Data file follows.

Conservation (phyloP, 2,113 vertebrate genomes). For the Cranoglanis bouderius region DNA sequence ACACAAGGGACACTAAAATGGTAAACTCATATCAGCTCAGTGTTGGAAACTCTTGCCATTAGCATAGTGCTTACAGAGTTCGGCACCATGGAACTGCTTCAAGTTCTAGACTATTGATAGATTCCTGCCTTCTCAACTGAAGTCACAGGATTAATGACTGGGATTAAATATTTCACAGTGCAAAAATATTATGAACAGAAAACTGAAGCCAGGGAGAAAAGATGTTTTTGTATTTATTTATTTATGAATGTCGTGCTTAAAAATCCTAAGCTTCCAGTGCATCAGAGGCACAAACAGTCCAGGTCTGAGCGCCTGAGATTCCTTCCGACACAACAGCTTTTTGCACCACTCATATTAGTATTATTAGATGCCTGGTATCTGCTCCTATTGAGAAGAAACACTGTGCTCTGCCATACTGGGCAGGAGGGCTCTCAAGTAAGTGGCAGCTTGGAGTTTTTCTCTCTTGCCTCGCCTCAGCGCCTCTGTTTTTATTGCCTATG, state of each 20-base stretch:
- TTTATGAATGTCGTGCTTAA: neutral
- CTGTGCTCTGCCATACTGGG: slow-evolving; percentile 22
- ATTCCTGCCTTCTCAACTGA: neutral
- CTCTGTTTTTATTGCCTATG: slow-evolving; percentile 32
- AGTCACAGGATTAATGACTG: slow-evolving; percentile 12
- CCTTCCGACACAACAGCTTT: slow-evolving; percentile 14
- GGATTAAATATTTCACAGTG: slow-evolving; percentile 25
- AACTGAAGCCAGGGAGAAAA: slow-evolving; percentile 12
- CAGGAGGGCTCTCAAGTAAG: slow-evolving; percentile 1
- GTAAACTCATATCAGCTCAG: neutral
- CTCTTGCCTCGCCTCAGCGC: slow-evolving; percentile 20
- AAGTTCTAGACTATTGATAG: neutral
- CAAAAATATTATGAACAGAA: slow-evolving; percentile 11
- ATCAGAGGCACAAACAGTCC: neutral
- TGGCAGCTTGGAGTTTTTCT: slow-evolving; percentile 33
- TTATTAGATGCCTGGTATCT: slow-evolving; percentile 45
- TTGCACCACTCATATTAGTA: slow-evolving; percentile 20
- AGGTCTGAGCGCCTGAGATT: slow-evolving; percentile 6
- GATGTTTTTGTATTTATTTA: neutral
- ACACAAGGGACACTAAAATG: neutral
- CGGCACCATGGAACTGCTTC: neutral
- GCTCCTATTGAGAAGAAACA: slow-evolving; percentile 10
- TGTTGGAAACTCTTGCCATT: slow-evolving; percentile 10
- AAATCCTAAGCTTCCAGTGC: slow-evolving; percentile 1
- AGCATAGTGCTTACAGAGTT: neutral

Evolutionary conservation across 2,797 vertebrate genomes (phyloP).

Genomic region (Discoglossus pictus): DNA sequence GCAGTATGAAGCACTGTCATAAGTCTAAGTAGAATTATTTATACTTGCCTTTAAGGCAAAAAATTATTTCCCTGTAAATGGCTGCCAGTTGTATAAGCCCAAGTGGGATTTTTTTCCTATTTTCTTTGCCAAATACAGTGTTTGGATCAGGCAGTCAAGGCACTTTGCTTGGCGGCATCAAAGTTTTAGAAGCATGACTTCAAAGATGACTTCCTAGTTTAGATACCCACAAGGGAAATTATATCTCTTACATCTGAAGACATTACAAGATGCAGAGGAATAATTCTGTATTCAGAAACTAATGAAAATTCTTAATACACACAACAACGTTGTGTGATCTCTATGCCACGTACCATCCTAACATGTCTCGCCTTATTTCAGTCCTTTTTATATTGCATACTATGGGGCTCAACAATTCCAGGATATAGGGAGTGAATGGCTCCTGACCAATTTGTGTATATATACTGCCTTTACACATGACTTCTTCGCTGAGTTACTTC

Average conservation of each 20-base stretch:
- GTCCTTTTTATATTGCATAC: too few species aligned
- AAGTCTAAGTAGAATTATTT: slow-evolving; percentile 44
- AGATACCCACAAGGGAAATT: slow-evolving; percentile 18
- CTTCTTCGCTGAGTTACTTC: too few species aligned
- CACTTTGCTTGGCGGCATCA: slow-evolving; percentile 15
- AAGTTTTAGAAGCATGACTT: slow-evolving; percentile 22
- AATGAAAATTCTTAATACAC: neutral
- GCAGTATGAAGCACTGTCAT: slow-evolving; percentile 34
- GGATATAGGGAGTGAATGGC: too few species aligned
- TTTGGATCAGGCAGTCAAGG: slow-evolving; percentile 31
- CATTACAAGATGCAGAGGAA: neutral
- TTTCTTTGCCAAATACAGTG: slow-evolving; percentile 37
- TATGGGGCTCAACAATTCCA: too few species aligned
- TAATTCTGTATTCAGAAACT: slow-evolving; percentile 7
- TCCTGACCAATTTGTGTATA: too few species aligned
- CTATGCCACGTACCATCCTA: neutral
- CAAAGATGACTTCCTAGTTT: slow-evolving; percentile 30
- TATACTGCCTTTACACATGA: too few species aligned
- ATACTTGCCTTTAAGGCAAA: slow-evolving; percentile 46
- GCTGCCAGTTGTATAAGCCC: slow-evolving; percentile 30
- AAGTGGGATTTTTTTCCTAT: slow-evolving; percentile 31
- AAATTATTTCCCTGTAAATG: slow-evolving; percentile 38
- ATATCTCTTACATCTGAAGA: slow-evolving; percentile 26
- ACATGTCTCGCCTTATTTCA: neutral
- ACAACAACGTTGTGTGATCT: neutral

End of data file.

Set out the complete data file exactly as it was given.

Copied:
Conservation (phyloP, 2,113 vertebrate genomes). For the Cranoglanis bouderius region DNA sequence ACACAAGGGACACTAAAATGGTAAACTCATATCAGCTCAGTGTTGGAAACTCTTGCCATTAGCATAGTGCTTACAGAGTTCGGCACCATGGAACTGCTTCAAGTTCTAGACTATTGATAGATTCCTGCCTTCTCAACTGAAGTCACAGGATTAATGACTGGGATTAAATATTTCACAGTGCAAAAATATTATGAACAGAAAACTGAAGCCAGGGAGAAAAGATGTTTTTGTATTTATTTATTTATGAATGTCGTGCTTAAAAATCCTAAGCTTCCAGTGCATCAGAGGCACAAACAGTCCAGGTCTGAGCGCCTGAGATTCCTTCCGACACAACAGCTTTTTGCACCACTCATATTAGTATTATTAGATGCCTGGTATCTGCTCCTATTGAGAAGAAACACTGTGCTCTGCCATACTGGGCAGGAGGGCTCTCAAGTAAGTGGCAGCTTGGAGTTTTTCTCTCTTGCCTCGCCTCAGCGCCTCTGTTTTTATTGCCTATG, state of each 20-base stretch:
- TTTATGAATGTCGTGCTTAA: neutral
- CTGTGCTCTGCCATACTGGG: slow-evolving; percentile 22
- ATTCCTGCCTTCTCAACTGA: neutral
- CTCTGTTTTTATTGCCTATG: slow-evolving; percentile 32
- AGTCACAGGATTAATGACTG: slow-evolving; percentile 12
- CCTTCCGACACAACAGCTTT: slow-evolving; percentile 14
- GGATTAAATATTTCACAGTG: slow-evolving; percentile 25
- AACTGAAGCCAGGGAGAAAA: slow-evolving; percentile 12
- CAGGAGGGCTCTCAAGTAAG: slow-evolving; percentile 1
- GTAAACTCATATCAGCTCAG: neutral
- CTCTTGCCTCGCCTCAGCGC: slow-evolving; percentile 20
- AAGTTCTAGACTATTGATAG: neutral
- CAAAAATATTATGAACAGAA: slow-evolving; percentile 11
- ATCAGAGGCACAAACAGTCC: neutral
- TGGCAGCTTGGAGTTTTTCT: slow-evolving; percentile 33
- TTATTAGATGCCTGGTATCT: slow-evolving; percentile 45
- TTGCACCACTCATATTAGTA: slow-evolving; percentile 20
- AGGTCTGAGCGCCTGAGATT: slow-evolving; percentile 6
- GATGTTTTTGTATTTATTTA: neutral
- ACACAAGGGACACTAAAATG: neutral
- CGGCACCATGGAACTGCTTC: neutral
- GCTCCTATTGAGAAGAAACA: slow-evolving; percentile 10
- TGTTGGAAACTCTTGCCATT: slow-evolving; percentile 10
- AAATCCTAAGCTTCCAGTGC: slow-evolving; percentile 1
- AGCATAGTGCTTACAGAGTT: neutral

Evolutionary conservation across 2,797 vertebrate genomes (phyloP).

Genomic region (Discoglossus pictus): DNA sequence GCAGTATGAAGCACTGTCATAAGTCTAAGTAGAATTATTTATACTTGCCTTTAAGGCAAAAAATTATTTCCCTGTAAATGGCTGCCAGTTGTATAAGCCCAAGTGGGATTTTTTTCCTATTTTCTTTGCCAAATACAGTGTTTGGATCAGGCAGTCAAGGCACTTTGCTTGGCGGCATCAAAGTTTTAGAAGCATGACTTCAAAGATGACTTCCTAGTTTAGATACCCACAAGGGAAATTATATCTCTTACATCTGAAGACATTACAAGATGCAGAGGAATAATTCTGTATTCAGAAACTAATGAAAATTCTTAATACACACAACAACGTTGTGTGATCTCTATGCCACGTACCATCCTAACATGTCTCGCCTTATTTCAGTCCTTTTTATATTGCATACTATGGGGCTCAACAATTCCAGGATATAGGGAGTGAATGGCTCCTGACCAATTTGTGTATATATACTGCCTTTACACATGACTTCTTCGCTGAGTTACTTC

Average conservation of each 20-base stretch:
- GTCCTTTTTATATTGCATAC: too few species aligned
- AAGTCTAAGTAGAATTATTT: slow-evolving; percentile 44
- AGATACCCACAAGGGAAATT: slow-evolving; percentile 18
- CTTCTTCGCTGAGTTACTTC: too few species aligned
- CACTTTGCTTGGCGGCATCA: slow-evolving; percentile 15
- AAGTTTTAGAAGCATGACTT: slow-evolving; percentile 22
- AATGAAAATTCTTAATACAC: neutral
- GCAGTATGAAGCACTGTCAT: slow-evolving; percentile 34
- GGATATAGGGAGTGAATGGC: too few species aligned
- TTTGGATCAGGCAGTCAAGG: slow-evolving; percentile 31
- CATTACAAGATGCAGAGGAA: neutral
- TTTCTTTGCCAAATACAGTG: slow-evolving; percentile 37
- TATGGGGCTCAACAATTCCA: too few species aligned
- TAATTCTGTATTCAGAAACT: slow-evolving; percentile 7
- TCCTGACCAATTTGTGTATA: too few species aligned
- CTATGCCACGTACCATCCTA: neutral
- CAAAGATGACTTCCTAGTTT: slow-evolving; percentile 30
- TATACTGCCTTTACACATGA: too few species aligned
- ATACTTGCCTTTAAGGCAAA: slow-evolving; percentile 46
- GCTGCCAGTTGTATAAGCCC: slow-evolving; percentile 30
- AAGTGGGATTTTTTTCCTAT: slow-evolving; percentile 31
- AAATTATTTCCCTGTAAATG: slow-evolving; percentile 38
- ATATCTCTTACATCTGAAGA: slow-evolving; percentile 26
- ACATGTCTCGCCTTATTTCA: neutral
- ACAACAACGTTGTGTGATCT: neutral